- A new study finds that you can be happier by connecting with many different people.
- Some experts say that chatting with strangers online can boost your mood.
- Chatting with online strangers has advantages over talking with friends.
Interacting online with strangers can make you happier, experts say.
A recent study found a link between happiness and a term that the researchers coined, “relational diversity.” Researchers found a relationship between having connections with many different people and people’s satisfaction. The same may hold true for doing things like posting on Reddit.
“Talking to strangers online can be a form of escapism for people,” Beth Ribarsky, a professor of interpersonal communication at the University of Illinois Springfield and who was not involved in the study, told Lifewire in an email interview. “A stranger doesn’t know your history, so you may be able to connect without a worry about how they may view you based upon your past.”
The researchers at Harvard Business School analyzed the data of about 50,000 participants from public databases. The scientists examined the type of relationships and number of daily interactions with family, friends, kids, and strangers. They found regular, daily interactions with a variety of people were linked to a person's greater overall sense of happiness and positive well-being.
"People's time is scarce, such that increasing the number or frequency of social interactions can prove challenging," the authors write in the paper. "Our results suggest that a more relationally diverse social portfolio may offer a time-neutral means of shaping well-being."
Christine Kingsley, a registered nurse with experience in mental health treatment, said conversing, in any form, can be healing. She said that virtual reality games, social media interaction, and online forums are among the online activities that deliver emotional satisfaction to users.
"What can people do to make connections with strangers online that would make them happy? Connecting with the right strangers on the internet who could make them happy requires users to have a determined set of metrics on who they want to communicate with and what kind of relationship they want to be established," she added.
The Harvard research is one of many studies that find talking to strangers good for you. For example, a 2014 study by University of Chicago researchers found that people would be happy if they participated in “Talk to me Day.” The researchers asked bus and train commuters in the Chicago area to either talk with a person next to them, sit in solitude, or continue their normal routine. The study concluded that those who talked to strangers reported a significantly happier ride than those who kept to themselves—even though a survey of a separate group of commuters predicted the opposite.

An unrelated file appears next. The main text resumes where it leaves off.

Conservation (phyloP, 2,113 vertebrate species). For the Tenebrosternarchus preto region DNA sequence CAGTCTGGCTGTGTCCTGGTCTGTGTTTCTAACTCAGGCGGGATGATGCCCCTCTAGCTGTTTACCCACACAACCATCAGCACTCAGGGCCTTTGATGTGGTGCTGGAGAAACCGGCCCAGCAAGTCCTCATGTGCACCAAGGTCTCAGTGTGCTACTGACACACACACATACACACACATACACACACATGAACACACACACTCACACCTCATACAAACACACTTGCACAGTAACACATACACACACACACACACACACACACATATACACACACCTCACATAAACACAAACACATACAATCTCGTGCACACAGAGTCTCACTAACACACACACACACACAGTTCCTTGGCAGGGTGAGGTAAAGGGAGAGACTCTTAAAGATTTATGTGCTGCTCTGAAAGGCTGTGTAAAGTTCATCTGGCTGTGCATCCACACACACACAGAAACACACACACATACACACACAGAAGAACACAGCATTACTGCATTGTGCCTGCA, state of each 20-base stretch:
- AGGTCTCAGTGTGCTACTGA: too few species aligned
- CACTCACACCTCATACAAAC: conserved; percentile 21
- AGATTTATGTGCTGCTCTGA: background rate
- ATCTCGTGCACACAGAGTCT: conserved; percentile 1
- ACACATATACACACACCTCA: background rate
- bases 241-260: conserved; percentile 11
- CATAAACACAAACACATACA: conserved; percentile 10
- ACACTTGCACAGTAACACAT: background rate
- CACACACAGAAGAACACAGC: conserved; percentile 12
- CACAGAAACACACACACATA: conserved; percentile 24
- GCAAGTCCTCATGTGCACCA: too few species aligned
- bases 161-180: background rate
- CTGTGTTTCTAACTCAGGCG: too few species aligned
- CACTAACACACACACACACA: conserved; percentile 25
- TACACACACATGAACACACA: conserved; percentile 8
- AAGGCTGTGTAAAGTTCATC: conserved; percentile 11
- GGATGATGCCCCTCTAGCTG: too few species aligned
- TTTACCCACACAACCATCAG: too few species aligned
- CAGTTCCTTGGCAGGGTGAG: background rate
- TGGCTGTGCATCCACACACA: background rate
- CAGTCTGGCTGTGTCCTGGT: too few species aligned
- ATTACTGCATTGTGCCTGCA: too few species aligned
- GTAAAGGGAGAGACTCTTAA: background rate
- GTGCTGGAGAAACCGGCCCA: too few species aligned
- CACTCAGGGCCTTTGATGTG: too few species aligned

Ribarsky said that you could get the same boost as the Chicago study participants from chatting with people online. "Despite seeing so many forms of trolls or cyberbullying, there are actually numerous online support groups," she added.
"Online support groups are especially instrumental for individuals who may not know people who are in a similar plight—it can help find a community/outlet of understanding. For example, an individual who is not yet comfortable coming out to their family or friends might find support online."
Ribarsky said there are advantages to chatting with strangers rather than friends. "When communicating with someone new, you can carefully consider what you choose to or not to disclose, constructing your desired image—showing our best selves," she added. "Or, conversely, sometimes people feel safer disclosing online because it is a faceless environment. This can be freeing as you don't have the awkwardness of looking someone in the face and seeing how they react as you share your information."
Nancy Mitchell, a registered nurse, said in an email interview that many people have reservations about the safety of talking to strangers online. “However, some people find comfort in communicating with others in online communities, like Facebook groups,” she added.
The connection you find online isn't always romantic, Mitchell said. Some people exchange experiences about work and health, seeking comfort in knowing they aren't alone in their struggles. "Compare it to venting to a trusted friend, only that you can now mask yourself as an anonymous group member to receive help in a judgment-free zone," she added.